R1 and R2 both had big crops this afternoon. R2’s was large when he started getting fed. It is just so nice to see these two doing well. I worried for awhile and my friend that watches this nest said not to – it would all work out – and it did! Thank you!

These two little darlings are Fern and Thunder. They are chicks of Blazer and Abby over at the Eagle Country nest. Adorable. Just look at them staring straight at the camera! It is nice to see a couple of bobbleheads! All of the other eaglets are growing so fast!

Before I close, it is time to start paying attention to some of the White-tailed Eagle nests in northern Europe. One of the ones that I follow is the nest of Milda near Durbe in Latvia. Last year Milda last her mate and her two miracle chicks to very unfortunate circumstances. She has arrived at the nest and there is another ‘new’ (?) male with her or is this is a dangerous interloper? I really hope that she has a reliable partner like she had in Raimis and we get to see some lovely little chicks this year.

Every nest does seem to be doing well. Bella and Smitty have been alerting and chasing an intruder – probably the new female that fought with Bella. It is so nice to see Bella feeling well, healed. Life is good!

Take care everyone. Thank you so much for joining me. See you soon.

Thank you to the following for their streaming cams where I took my screen captures: Window on Wildlife and Captiva Osprey, Cornell Bird Lab, Achieva Credit Union, Eagle Country, and the WRDC.

Friday in Bird World

The Lost Words is a book by Robert MacFarlane, Fellow at Emmanuel College, Cambridge. Its focus is on the words that the editors of the Oxford Children’s Dictionary removed. Its 128 pages, 27.9 x 37.6 cm in size, are gorgeously illustrated with the watercolours of Jackie Morris, writer and illustrator, who lives in Pembrokeshire, Wales. The missing words that concerned MacFarlane are the following: acorn, Adder, Bluebell, Bramble, Conker, dandelion, fern, heather, heron, Ivy, Kingfisher, Lark, Magpie, Newt, Otter, Raven, Starling, Weasel, Willow, and Wren. At a time when our focus as adults should be to strive to install the wonder of the natural world and our responsibility to it in the children, why, then, would anyone choose to remove words that are directly connected with our environment.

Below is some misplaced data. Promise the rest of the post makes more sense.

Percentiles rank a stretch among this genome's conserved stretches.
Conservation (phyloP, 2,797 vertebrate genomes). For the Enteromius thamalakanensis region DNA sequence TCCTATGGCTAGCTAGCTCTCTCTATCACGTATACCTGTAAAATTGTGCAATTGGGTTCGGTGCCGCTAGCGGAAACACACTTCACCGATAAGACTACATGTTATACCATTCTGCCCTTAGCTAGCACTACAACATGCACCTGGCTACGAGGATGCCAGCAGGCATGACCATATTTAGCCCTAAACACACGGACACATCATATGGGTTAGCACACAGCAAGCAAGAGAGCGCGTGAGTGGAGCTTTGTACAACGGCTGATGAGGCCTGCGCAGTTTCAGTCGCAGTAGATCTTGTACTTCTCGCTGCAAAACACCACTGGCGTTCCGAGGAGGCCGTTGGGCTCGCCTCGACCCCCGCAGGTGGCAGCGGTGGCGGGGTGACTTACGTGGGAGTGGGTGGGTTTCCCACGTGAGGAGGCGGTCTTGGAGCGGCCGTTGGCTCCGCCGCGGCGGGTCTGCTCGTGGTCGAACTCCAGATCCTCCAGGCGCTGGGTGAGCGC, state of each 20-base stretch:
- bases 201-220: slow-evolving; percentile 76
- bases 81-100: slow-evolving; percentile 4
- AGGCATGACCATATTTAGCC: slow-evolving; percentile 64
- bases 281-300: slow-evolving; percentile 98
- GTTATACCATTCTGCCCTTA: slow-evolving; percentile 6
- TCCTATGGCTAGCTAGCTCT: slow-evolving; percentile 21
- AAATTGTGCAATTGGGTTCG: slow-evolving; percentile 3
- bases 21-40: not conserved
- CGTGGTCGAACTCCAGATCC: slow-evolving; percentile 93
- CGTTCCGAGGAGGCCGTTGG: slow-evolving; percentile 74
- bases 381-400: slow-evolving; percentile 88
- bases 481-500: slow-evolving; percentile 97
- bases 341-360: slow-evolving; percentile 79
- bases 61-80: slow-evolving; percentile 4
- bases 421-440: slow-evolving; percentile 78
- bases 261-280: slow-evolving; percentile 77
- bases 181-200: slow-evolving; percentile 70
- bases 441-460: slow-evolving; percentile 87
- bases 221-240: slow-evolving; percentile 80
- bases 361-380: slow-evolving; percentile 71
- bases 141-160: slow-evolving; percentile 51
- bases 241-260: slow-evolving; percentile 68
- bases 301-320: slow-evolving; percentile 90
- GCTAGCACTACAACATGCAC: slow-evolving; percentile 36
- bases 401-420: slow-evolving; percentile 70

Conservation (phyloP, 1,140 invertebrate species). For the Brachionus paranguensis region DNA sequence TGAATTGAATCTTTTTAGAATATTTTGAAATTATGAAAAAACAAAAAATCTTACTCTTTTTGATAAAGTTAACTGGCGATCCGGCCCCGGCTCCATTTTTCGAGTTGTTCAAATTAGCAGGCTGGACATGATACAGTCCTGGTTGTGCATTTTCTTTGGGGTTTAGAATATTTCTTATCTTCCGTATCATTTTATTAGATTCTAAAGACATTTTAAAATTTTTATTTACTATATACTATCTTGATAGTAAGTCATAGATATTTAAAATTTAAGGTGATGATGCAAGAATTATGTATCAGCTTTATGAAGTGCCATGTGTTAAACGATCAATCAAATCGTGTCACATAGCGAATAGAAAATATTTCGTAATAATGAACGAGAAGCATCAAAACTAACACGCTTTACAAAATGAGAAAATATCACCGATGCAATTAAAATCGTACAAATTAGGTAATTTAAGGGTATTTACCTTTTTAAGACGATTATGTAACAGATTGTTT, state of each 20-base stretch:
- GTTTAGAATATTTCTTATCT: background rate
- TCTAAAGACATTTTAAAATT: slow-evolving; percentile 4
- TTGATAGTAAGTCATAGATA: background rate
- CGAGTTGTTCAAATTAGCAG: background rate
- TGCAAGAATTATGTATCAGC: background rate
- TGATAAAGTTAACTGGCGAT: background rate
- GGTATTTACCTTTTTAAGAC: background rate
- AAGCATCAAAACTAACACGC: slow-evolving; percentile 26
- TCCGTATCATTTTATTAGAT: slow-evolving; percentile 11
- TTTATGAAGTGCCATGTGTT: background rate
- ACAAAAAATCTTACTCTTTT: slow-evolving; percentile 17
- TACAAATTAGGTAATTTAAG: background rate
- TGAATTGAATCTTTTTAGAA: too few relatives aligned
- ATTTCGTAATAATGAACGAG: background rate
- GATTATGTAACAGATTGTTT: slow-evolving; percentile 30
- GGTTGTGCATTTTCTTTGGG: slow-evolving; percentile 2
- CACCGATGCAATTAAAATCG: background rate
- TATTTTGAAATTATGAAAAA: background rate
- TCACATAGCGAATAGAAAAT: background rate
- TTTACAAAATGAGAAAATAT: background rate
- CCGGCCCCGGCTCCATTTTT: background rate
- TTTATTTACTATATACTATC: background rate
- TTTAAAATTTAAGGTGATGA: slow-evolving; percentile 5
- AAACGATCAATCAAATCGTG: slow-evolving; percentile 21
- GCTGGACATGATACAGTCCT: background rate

I mentioned this book awhile ago. I have returned to it many times always admiring the illustrations, such as the images of the Ravens on the forest floor amongst the fallen conkers. Conkers are the fruit of the Horse Chestnut Tree, Aesculus hippocastanum. Horse Chestnut trees can grow quite large. Ironically, the conkers are poisonous to horses and I believe, all other animals. The type of poison is called esculin.

That illustration conjured up a beautiful memory of the time my family spent in England. Up on the gorse was a Conker Tree. We had never seen conkers – it was something wonderful and new. The children played a game with them. First you had to drill a hole and run a cord through the conker and secure it with a nice big knot at the bottom. The children would then ‘conk’ their conkers trying to see whose would break first! It was free entertainment and kept them busy for hours.

“Conkers on a string” by MrsEds is licensed under CC BY-NC-SA 2.0

Creative Commons had this historical picture of two young lads trying to break the others’ conker.

“Its conker time” by theirhistory 

The rolling hills with their public paths were marvellous places for the children and the adults to take walks and breathe in the air. We were fortunate to have a ‘gorse’ within 50 or 60 feet from where we lived. It was full of butterflies and birds and the most delicious blackberries. It was a time when children played outside with their mates. No one set in front of the telly or spent hours looking at screens. Bikes were ridden and trees were climbed. In the three years we lived in Lincolnshire, it snowed once. There was about 4 cm on the ground – just enough. Still, everything stopped. Children stayed home from school and anything and everything that could be used as a sled was used to slide down the hills of the gorse. I wonder what all those children would think about the snow in my garden today?

The nice thing about snow is that it can cause people to slow down. To enjoy a cup of hot tea and a book. To stop running around worrying about things that are not always that important, to pause long enough to take in the moments.